‘You are witnesses of these things. Chris Collins
Our bodies are important to us. It is through our bodies that we communicate with others – most obviously with our mouths, but also with our body language. Often we do not need to be told that someone is angry with us; we can see it in their face. Words such as ‘I love you’ often do not need to be said, because the sparkling eyes will tell it all. And of course hand gestures can get you into deep trouble!
When Jesus appeared to the disciples on that first Easter evening it was with his body that he communicated the news that he had risen from the dead. He may well have had the ability to appear even in a locked room, but it was important that the apostles could see that it was really him. Jesus shows the disciples the marks in his hands and feet – proof that this was indeed the body that had undergone crucifixion; and he invites his friends to touch, for, as he says, ‘A ghost does not have flesh and bones as I have.’
Like the Jewish faith, we Christians cannot discount the body as being a kind of hostile prison in which the real us is held captive till we gain release when we die. Far from it; it was with his body that Jesus rose from the dead, and it was through his body that he communicated this truth to his earliest followers. It was with their bodies that these disciples would bring the Gospel to all the world: they travelled, they spoke, they endured pain, all involving the body.
This emphasis on the reality of the bodily appearances of the risen Jesus was important not only to prove that Jesus really was alive again, but also because the religion that would follow from loyalty to Jesus would be about being witnesses in this real world. The Christian faith would hold that the body was just as much a part of God’s good creation as the mind or the spirit that worked within it.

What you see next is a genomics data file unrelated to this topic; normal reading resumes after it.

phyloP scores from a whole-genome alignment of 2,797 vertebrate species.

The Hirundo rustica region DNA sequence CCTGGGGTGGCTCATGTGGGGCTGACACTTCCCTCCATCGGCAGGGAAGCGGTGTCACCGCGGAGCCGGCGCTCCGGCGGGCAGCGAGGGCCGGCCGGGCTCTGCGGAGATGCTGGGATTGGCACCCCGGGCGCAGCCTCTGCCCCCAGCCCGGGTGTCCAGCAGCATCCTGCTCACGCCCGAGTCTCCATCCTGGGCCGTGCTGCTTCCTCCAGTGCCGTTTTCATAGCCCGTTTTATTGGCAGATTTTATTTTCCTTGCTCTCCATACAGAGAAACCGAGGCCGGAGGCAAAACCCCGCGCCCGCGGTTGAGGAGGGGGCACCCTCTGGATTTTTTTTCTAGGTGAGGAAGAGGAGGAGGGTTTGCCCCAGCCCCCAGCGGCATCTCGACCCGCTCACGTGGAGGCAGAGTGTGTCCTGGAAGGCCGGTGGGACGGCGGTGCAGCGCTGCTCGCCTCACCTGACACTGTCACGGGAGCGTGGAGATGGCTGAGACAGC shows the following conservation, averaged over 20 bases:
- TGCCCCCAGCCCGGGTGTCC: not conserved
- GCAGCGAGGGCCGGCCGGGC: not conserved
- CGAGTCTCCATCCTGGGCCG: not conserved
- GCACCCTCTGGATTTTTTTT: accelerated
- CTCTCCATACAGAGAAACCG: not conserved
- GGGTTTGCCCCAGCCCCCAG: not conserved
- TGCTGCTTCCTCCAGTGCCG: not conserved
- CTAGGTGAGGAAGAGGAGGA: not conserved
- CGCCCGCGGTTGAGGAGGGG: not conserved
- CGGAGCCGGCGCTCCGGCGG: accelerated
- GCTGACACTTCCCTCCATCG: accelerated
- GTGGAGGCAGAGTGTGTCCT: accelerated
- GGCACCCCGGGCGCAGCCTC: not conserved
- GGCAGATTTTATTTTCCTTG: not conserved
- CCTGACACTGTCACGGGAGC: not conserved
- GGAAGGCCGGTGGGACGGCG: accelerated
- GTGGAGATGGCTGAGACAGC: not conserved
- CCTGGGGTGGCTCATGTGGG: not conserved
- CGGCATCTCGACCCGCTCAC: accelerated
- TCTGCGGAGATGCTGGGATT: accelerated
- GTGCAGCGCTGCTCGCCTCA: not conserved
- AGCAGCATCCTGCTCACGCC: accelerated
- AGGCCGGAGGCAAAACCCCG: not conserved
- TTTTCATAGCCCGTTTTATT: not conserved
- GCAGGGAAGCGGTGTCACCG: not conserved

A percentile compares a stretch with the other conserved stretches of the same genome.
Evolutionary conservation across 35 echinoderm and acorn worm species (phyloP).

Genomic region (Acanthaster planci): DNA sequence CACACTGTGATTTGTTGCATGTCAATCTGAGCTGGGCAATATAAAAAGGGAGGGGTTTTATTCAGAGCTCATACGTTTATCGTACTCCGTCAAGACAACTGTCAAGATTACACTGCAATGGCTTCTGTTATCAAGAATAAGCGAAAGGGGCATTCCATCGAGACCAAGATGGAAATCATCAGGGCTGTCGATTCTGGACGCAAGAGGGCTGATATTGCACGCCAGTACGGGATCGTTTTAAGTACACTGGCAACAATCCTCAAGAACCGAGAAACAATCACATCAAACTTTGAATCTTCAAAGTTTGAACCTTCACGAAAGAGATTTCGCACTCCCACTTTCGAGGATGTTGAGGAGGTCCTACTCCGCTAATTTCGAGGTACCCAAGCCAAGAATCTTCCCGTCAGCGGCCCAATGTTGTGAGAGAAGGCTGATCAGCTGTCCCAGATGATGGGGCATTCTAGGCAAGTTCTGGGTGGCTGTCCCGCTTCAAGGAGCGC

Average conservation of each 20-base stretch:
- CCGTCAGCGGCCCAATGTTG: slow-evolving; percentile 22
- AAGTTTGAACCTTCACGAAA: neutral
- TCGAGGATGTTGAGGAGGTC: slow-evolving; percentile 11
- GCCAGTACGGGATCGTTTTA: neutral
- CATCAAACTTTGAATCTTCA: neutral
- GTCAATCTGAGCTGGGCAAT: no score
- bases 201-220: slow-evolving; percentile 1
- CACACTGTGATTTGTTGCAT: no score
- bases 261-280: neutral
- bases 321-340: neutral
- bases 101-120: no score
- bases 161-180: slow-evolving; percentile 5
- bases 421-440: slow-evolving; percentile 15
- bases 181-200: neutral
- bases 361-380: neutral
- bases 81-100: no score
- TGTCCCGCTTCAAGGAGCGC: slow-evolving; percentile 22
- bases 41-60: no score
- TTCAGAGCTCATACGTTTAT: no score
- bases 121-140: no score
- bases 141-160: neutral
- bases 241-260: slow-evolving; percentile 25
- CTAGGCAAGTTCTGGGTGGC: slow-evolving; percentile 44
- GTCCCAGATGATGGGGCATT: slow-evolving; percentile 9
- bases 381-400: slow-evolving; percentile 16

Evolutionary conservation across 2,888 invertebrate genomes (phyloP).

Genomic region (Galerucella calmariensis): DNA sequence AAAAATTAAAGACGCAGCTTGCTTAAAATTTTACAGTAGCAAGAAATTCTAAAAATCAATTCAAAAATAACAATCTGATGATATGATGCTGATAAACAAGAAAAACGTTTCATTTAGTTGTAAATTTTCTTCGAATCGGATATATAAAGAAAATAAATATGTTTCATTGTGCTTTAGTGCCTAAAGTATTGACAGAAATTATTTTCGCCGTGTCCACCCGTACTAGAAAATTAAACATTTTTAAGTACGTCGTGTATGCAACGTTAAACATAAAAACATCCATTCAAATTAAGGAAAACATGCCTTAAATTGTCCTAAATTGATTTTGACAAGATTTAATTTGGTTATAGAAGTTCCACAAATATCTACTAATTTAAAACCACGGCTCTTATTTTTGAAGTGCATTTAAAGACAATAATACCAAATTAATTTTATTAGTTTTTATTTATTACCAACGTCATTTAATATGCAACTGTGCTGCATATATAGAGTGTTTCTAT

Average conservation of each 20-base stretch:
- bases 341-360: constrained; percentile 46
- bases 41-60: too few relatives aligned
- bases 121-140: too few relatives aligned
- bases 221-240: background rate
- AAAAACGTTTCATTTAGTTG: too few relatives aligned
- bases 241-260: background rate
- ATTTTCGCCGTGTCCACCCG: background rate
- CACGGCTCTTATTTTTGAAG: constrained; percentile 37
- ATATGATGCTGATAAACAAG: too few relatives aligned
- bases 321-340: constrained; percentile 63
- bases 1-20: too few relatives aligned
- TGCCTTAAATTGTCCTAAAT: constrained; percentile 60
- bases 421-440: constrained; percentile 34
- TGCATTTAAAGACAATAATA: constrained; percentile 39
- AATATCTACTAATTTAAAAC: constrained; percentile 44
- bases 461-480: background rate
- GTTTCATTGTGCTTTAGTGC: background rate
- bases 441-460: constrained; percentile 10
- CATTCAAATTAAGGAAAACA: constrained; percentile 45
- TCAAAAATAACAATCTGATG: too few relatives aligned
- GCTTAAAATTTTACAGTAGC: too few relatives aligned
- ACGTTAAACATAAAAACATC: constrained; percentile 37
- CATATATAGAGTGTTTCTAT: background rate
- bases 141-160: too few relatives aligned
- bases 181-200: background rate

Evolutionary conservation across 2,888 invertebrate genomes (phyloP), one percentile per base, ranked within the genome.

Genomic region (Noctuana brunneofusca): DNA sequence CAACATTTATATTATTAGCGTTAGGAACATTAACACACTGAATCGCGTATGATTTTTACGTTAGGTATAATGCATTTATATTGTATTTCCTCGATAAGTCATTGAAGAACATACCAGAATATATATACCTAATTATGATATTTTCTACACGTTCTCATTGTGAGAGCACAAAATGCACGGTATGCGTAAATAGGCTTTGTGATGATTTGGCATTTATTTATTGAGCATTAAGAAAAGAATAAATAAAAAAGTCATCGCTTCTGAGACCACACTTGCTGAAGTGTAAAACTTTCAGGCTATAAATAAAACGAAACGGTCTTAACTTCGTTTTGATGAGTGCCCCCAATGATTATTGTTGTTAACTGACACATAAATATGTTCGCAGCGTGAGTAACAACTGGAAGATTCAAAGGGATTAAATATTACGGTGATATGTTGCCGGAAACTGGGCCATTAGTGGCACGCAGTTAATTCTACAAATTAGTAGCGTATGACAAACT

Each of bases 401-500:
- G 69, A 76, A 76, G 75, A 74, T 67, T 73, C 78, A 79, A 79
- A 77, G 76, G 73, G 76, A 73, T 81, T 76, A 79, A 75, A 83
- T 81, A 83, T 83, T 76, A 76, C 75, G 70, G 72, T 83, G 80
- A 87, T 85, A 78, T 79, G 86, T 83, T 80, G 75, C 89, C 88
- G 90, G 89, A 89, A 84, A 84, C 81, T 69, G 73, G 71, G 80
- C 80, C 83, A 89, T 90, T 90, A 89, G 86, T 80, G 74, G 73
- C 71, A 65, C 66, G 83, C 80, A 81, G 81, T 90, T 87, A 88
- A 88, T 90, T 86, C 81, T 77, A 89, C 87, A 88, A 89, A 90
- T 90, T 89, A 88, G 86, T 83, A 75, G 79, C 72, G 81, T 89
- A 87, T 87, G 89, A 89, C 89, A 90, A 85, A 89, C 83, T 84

The body in worship
More than that, ours is a religion that uses the body in its worship. Water poured over the head makes an individual a Christian, and the bread and wine of Holy Communion maintain the vitality of the faith. And so in the sacraments of Baptism and the Eucharist, we feel the touch of the risen Christ. Even in the beginnings and in the nurturing of our faith, Christ touches our bodies every bit as much as he moves our hearts. The body is the frontline of contact with the touch of the risen Christ.
Without reaching up and using our hands to touch Christ’s gift of his own self, our faith is wafer-thin. Without submitting to his washing of our bodies, we have no part with him. And, as we are to be witnesses to all this, it will be through the actions of our own bodies, the words of our own lips and the subtle body language of our demeanour that others will know of our faith and may be brought into a similar relationship with Jesus. ‘Touch and see that it is me,’ says Jesus, present yourself for my washing, reach out and receive my Body and Blood, then be my witnesses in the world, touching and bringing my faith to others.’